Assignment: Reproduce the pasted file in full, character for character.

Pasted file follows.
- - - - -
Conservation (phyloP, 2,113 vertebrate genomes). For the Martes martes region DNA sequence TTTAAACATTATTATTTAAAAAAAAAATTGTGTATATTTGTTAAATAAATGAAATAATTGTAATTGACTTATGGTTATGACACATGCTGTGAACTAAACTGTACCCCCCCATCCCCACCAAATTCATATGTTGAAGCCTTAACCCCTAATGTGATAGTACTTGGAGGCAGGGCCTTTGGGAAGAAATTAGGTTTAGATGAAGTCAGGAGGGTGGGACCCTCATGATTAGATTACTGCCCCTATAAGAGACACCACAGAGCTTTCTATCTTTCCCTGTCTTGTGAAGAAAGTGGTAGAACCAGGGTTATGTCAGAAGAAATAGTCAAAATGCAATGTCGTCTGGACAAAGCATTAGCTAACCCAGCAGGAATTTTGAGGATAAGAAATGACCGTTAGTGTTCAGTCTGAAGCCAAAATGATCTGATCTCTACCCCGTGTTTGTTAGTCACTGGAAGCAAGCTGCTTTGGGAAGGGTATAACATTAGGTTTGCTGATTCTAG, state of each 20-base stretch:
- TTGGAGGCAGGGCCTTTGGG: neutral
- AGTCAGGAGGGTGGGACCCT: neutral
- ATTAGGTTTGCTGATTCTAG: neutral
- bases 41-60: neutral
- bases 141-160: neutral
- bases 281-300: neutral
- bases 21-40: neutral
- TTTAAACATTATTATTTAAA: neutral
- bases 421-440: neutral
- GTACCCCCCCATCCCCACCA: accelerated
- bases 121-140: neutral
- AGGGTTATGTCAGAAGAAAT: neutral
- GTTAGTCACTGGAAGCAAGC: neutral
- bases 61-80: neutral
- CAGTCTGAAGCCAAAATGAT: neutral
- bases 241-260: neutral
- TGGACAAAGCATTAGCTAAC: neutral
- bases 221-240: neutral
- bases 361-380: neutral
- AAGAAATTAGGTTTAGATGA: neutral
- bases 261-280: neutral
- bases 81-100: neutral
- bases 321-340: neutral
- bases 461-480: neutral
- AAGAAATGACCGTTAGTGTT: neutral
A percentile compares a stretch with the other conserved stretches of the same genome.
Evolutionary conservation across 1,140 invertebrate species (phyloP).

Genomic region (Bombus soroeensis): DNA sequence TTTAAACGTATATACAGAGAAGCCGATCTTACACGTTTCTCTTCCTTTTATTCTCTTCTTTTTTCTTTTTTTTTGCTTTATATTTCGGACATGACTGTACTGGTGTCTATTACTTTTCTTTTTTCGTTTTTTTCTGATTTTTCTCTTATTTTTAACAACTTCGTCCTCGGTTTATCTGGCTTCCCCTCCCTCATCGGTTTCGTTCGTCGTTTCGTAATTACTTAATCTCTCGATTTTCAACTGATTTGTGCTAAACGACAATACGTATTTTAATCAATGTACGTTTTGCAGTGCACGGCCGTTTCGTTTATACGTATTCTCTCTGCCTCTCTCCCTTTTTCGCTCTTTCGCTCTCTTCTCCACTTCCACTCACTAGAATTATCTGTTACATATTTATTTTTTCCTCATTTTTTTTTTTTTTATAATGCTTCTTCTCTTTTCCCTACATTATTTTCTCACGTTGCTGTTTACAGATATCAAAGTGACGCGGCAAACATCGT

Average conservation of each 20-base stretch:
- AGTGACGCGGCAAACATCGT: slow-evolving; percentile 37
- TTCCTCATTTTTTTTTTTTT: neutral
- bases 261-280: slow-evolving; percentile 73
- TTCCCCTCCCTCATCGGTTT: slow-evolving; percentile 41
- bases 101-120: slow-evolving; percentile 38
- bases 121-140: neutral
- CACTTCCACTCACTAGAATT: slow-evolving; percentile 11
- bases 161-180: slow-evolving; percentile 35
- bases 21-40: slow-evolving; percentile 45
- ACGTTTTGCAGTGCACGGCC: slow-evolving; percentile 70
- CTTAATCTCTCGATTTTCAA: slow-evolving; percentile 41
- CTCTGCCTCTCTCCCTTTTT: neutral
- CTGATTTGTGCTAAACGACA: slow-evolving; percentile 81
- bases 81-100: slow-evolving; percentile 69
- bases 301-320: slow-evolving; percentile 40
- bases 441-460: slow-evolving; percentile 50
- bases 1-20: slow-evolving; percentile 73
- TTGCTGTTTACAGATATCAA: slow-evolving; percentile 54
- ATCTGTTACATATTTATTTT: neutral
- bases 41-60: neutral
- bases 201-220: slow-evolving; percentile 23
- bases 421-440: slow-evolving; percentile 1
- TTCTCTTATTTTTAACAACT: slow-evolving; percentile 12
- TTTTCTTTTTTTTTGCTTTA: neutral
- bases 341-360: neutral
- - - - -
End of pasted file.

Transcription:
Conservation (phyloP, 2,113 vertebrate genomes). For the Martes martes region DNA sequence TTTAAACATTATTATTTAAAAAAAAAATTGTGTATATTTGTTAAATAAATGAAATAATTGTAATTGACTTATGGTTATGACACATGCTGTGAACTAAACTGTACCCCCCCATCCCCACCAAATTCATATGTTGAAGCCTTAACCCCTAATGTGATAGTACTTGGAGGCAGGGCCTTTGGGAAGAAATTAGGTTTAGATGAAGTCAGGAGGGTGGGACCCTCATGATTAGATTACTGCCCCTATAAGAGACACCACAGAGCTTTCTATCTTTCCCTGTCTTGTGAAGAAAGTGGTAGAACCAGGGTTATGTCAGAAGAAATAGTCAAAATGCAATGTCGTCTGGACAAAGCATTAGCTAACCCAGCAGGAATTTTGAGGATAAGAAATGACCGTTAGTGTTCAGTCTGAAGCCAAAATGATCTGATCTCTACCCCGTGTTTGTTAGTCACTGGAAGCAAGCTGCTTTGGGAAGGGTATAACATTAGGTTTGCTGATTCTAG, state of each 20-base stretch:
- TTGGAGGCAGGGCCTTTGGG: neutral
- AGTCAGGAGGGTGGGACCCT: neutral
- ATTAGGTTTGCTGATTCTAG: neutral
- bases 41-60: neutral
- bases 141-160: neutral
- bases 281-300: neutral
- bases 21-40: neutral
- TTTAAACATTATTATTTAAA: neutral
- bases 421-440: neutral
- GTACCCCCCCATCCCCACCA: accelerated
- bases 121-140: neutral
- AGGGTTATGTCAGAAGAAAT: neutral
- GTTAGTCACTGGAAGCAAGC: neutral
- bases 61-80: neutral
- CAGTCTGAAGCCAAAATGAT: neutral
- bases 241-260: neutral
- TGGACAAAGCATTAGCTAAC: neutral
- bases 221-240: neutral
- bases 361-380: neutral
- AAGAAATTAGGTTTAGATGA: neutral
- bases 261-280: neutral
- bases 81-100: neutral
- bases 321-340: neutral
- bases 461-480: neutral
- AAGAAATGACCGTTAGTGTT: neutral
A percentile compares a stretch with the other conserved stretches of the same genome.
Evolutionary conservation across 1,140 invertebrate species (phyloP).

Genomic region (Bombus soroeensis): DNA sequence TTTAAACGTATATACAGAGAAGCCGATCTTACACGTTTCTCTTCCTTTTATTCTCTTCTTTTTTCTTTTTTTTTGCTTTATATTTCGGACATGACTGTACTGGTGTCTATTACTTTTCTTTTTTCGTTTTTTTCTGATTTTTCTCTTATTTTTAACAACTTCGTCCTCGGTTTATCTGGCTTCCCCTCCCTCATCGGTTTCGTTCGTCGTTTCGTAATTACTTAATCTCTCGATTTTCAACTGATTTGTGCTAAACGACAATACGTATTTTAATCAATGTACGTTTTGCAGTGCACGGCCGTTTCGTTTATACGTATTCTCTCTGCCTCTCTCCCTTTTTCGCTCTTTCGCTCTCTTCTCCACTTCCACTCACTAGAATTATCTGTTACATATTTATTTTTTCCTCATTTTTTTTTTTTTTATAATGCTTCTTCTCTTTTCCCTACATTATTTTCTCACGTTGCTGTTTACAGATATCAAAGTGACGCGGCAAACATCGT

Average conservation of each 20-base stretch:
- AGTGACGCGGCAAACATCGT: slow-evolving; percentile 37
- TTCCTCATTTTTTTTTTTTT: neutral
- bases 261-280: slow-evolving; percentile 73
- TTCCCCTCCCTCATCGGTTT: slow-evolving; percentile 41
- bases 101-120: slow-evolving; percentile 38
- bases 121-140: neutral
- CACTTCCACTCACTAGAATT: slow-evolving; percentile 11
- bases 161-180: slow-evolving; percentile 35
- bases 21-40: slow-evolving; percentile 45
- ACGTTTTGCAGTGCACGGCC: slow-evolving; percentile 70
- CTTAATCTCTCGATTTTCAA: slow-evolving; percentile 41
- CTCTGCCTCTCTCCCTTTTT: neutral
- CTGATTTGTGCTAAACGACA: slow-evolving; percentile 81
- bases 81-100: slow-evolving; percentile 69
- bases 301-320: slow-evolving; percentile 40
- bases 441-460: slow-evolving; percentile 50
- bases 1-20: slow-evolving; percentile 73
- TTGCTGTTTACAGATATCAA: slow-evolving; percentile 54
- ATCTGTTACATATTTATTTT: neutral
- bases 41-60: neutral
- bases 201-220: slow-evolving; percentile 23
- bases 421-440: slow-evolving; percentile 1
- TTCTCTTATTTTTAACAACT: slow-evolving; percentile 12
- TTTTCTTTTTTTTTGCTTTA: neutral
- bases 341-360: neutral